A Byerly Beauty

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This ca. 1880s cabinet card portrait was taken by John Davis Byerly (1839-1914) at his studio on Frederick’s Market Street,  founded by his father, Jacob Byerly (1807-1883), in 1842.

John joined his father’s business ca. 1863-1869, during which period their photographs bore the business name J. Byerly & Son.

Around 1869-1870, photographs began bearing the name J. Davis Byerly. In 1899, John retired and turned the business over to his son Charles Byerly (1874-1944), who ran the studio until it was destroyed in a building collapse in 1915.

A number of details, both of setting and of dress, place this photograph in the 1880s.

The advertising that  fills the card’s reverse employs a japonisme decorative motif, with a bamboo frame accented with small blossoms.

The subject’s dress features mid- to late-1880s details such as a high round collar, relatively tight sleeves set high on the shoulder, a bodice decorated with buttons, dark velvet trim and tucks. Her hair is worn pulled back, low on the head, with  curled bangs typical of the decade, as is her small, high-crowned hat, known as a “capote.”

Increasingly, photographers of the late 19th century used props and painted backgrounds to more closely approximate the naturalness of the best painted portraiture. Darrah distinguishes this more elaborate “staging” of a portrait from simple posing (William C. Darrah, Cartes de Visite in Nineteenth Century Photography, 33).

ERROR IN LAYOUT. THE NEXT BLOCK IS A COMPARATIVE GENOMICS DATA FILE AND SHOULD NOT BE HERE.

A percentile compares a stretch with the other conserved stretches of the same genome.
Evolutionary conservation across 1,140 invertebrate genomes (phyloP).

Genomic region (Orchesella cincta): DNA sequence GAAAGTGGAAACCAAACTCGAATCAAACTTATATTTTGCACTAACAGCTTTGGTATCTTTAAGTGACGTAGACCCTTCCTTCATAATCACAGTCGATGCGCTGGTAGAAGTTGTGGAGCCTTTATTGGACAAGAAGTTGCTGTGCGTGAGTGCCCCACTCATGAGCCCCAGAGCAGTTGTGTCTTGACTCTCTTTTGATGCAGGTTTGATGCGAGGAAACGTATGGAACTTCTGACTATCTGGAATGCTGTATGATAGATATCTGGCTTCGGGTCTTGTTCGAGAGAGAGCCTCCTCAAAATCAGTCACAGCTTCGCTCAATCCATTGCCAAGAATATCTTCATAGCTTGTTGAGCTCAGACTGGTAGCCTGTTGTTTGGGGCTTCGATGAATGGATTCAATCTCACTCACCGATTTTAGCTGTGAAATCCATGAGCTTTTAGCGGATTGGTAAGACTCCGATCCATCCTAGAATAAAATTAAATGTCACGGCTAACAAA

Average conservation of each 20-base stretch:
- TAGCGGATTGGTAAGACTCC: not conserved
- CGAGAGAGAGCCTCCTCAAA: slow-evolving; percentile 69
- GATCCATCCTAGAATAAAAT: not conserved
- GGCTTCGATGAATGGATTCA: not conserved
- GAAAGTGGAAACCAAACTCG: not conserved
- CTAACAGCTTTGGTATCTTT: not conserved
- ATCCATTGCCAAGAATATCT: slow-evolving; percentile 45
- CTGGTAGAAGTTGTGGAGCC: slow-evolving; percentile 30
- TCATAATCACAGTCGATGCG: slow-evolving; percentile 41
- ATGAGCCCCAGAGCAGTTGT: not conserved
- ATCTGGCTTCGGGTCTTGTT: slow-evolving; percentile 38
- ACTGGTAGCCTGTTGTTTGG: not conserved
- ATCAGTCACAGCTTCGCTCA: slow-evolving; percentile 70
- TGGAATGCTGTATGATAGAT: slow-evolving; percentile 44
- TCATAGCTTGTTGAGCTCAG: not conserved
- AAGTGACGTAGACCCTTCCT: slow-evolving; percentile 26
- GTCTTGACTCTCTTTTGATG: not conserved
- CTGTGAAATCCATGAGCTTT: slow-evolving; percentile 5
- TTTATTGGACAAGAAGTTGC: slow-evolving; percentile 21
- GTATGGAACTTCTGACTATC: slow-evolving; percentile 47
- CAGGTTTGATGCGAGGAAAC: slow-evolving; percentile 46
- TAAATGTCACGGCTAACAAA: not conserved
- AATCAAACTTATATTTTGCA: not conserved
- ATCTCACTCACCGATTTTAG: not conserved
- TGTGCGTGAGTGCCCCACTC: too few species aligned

Byerly may have been thinking of M.A. Root’s instructions in The Camera and The Pencil to “place the model in a very easy and graceful manner” (quoted in Darrah, Cartes, ).

Byerly posed his subject in a faux outdoor setting with fake grass, papier mache tree stump, and painted backdrop, as if the young woman were reading outside her home on a fine spring day. The light emanates from the upper right corner of the frame in imitation of natural sunlight.

The photograph’s decorative framing however, cannot compete with the simple, fresh, confident attractions of its young subject.

As usual, the information and interpretations of the portrait above rely on several key sources: Ross Kelbaugh’s Directory of Maryland Photographers 1839-1900, William C. Darrah’s Cartes de Visite in Nineteenth Century Photography, and Joan Severa’s Dressed for the Photographer: Ordinary Americans and Fashion 1840-1900.

Graduates of the Western Maryland Hospital Nurses’ Training School, 1911

It’s battered, worn, chipped and torn, but someone once cared enough for this photograph to identify each of these young 1911 graduates of Western Maryland Hospital’s Nurses’ Training School:

Front row (seated), left to right: Carrie Drucilla Wagner, Ada Brotemarkle, Mary McNeill Williams

Standing, left to right: Margaret E. Conroy, Mary Ward Stevenson